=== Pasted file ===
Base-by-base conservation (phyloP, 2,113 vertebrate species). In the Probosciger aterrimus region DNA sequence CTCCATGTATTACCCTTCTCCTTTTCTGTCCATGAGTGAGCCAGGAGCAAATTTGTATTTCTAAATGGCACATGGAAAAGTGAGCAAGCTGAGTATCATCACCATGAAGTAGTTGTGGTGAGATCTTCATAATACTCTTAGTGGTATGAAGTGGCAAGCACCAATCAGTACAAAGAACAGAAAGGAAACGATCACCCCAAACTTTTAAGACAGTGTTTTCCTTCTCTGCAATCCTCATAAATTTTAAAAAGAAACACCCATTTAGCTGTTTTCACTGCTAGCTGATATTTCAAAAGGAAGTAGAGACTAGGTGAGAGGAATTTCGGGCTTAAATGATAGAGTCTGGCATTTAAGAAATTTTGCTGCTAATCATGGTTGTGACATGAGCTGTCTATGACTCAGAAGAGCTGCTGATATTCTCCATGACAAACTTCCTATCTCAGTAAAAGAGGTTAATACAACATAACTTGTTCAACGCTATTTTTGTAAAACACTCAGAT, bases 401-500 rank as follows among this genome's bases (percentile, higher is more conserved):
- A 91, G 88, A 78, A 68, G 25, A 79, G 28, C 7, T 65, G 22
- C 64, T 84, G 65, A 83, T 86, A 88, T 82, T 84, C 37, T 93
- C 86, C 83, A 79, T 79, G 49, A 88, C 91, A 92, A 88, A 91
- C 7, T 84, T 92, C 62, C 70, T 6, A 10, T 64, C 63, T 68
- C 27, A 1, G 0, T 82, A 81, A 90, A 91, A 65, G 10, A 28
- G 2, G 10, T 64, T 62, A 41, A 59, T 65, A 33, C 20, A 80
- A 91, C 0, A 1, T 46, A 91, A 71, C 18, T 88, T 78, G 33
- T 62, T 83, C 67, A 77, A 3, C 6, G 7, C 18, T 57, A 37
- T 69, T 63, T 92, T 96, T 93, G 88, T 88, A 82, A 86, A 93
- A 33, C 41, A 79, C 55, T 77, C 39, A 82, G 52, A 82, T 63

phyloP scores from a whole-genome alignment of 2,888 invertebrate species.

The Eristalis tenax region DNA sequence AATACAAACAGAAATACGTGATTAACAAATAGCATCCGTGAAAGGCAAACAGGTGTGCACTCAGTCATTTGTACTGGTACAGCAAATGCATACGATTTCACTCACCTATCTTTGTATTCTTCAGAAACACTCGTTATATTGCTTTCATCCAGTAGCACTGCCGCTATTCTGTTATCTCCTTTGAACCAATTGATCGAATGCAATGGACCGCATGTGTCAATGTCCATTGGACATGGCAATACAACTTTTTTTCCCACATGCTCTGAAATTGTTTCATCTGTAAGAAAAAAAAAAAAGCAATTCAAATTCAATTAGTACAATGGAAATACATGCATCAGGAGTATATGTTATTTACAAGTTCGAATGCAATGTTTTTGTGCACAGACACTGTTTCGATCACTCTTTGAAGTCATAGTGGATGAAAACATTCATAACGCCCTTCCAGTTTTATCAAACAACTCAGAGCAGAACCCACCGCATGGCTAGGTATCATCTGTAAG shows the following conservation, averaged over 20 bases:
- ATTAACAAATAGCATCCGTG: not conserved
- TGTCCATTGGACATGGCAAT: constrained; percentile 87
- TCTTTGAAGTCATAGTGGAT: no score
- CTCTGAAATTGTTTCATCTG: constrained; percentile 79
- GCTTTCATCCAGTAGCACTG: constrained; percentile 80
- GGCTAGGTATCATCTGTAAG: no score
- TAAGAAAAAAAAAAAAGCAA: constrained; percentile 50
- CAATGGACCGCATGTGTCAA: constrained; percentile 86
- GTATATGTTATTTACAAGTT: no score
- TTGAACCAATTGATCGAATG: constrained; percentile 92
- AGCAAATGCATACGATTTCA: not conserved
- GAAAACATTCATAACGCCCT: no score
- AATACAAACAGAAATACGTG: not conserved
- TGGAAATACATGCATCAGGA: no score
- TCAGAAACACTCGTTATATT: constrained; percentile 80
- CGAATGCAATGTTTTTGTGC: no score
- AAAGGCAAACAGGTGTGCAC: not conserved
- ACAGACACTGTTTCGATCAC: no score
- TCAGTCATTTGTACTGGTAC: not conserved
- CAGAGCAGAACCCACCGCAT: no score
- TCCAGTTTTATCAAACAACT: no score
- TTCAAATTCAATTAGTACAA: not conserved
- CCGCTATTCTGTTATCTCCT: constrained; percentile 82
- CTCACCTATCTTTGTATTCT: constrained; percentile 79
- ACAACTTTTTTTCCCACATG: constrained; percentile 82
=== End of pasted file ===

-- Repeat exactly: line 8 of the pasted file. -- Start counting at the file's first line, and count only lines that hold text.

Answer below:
- A 91, C 0, A 1, T 46, A 91, A 71, C 18, T 88, T 78, G 33